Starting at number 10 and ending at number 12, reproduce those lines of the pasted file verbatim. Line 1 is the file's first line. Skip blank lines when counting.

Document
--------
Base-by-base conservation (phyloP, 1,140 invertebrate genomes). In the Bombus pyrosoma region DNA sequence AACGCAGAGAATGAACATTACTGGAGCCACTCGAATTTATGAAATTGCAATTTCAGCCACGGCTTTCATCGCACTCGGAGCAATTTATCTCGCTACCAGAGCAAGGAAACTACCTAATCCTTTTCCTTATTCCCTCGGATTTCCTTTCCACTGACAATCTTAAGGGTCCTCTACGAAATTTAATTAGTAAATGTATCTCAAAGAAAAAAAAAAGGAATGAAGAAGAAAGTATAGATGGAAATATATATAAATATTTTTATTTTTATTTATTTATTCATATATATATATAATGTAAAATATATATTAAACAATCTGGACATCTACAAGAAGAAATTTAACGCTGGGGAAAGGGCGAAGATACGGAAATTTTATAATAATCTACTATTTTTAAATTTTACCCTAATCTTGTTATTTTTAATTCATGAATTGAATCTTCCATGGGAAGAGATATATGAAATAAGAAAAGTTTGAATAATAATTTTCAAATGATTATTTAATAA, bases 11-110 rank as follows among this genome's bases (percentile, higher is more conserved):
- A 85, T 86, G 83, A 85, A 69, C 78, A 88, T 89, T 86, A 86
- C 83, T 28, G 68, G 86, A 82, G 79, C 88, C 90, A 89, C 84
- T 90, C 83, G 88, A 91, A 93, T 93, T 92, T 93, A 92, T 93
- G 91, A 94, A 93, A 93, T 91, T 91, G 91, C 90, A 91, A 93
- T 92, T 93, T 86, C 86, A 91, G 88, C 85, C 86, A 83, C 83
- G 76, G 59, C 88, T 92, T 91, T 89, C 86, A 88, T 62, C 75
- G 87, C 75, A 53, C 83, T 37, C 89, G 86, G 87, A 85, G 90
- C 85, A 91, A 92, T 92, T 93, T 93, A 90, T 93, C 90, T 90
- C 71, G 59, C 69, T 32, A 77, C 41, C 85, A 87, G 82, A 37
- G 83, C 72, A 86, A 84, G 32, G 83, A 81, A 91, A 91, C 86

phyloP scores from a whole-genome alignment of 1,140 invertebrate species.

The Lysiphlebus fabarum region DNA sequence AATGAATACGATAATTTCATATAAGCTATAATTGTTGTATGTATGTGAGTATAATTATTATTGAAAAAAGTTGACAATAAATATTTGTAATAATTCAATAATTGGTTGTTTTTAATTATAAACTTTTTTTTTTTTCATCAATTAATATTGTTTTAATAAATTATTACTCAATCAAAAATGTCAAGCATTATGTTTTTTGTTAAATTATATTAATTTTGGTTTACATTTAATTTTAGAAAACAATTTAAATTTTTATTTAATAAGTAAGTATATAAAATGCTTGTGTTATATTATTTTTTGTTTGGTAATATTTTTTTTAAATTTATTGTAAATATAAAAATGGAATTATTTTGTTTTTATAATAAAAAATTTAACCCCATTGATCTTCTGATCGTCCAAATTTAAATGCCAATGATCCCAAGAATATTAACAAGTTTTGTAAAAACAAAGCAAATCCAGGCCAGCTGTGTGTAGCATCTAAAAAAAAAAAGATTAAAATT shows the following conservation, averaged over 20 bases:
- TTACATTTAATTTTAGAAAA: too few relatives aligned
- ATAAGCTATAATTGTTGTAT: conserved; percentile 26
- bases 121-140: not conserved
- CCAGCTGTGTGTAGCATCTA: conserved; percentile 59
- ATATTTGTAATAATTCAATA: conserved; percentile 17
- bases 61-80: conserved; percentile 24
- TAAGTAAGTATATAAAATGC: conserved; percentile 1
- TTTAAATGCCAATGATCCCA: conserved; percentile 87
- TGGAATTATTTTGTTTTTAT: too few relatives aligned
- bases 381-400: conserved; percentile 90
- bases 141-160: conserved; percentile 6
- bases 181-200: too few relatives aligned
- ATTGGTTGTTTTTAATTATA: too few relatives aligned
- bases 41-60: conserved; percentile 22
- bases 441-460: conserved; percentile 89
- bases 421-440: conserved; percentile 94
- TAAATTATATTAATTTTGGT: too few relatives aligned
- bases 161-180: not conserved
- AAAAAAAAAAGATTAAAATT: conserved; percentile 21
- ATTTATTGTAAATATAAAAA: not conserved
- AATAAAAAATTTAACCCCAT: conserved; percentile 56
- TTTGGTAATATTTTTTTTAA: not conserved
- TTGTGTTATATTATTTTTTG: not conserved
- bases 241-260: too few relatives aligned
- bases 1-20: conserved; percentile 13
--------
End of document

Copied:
- C 71, G 59, C 69, T 32, A 77, C 41, C 85, A 87, G 82, A 37
- G 83, C 72, A 86, A 84, G 32, G 83, A 81, A 91, A 91, C 86

phyloP scores from a whole-genome alignment of 1,140 invertebrate species.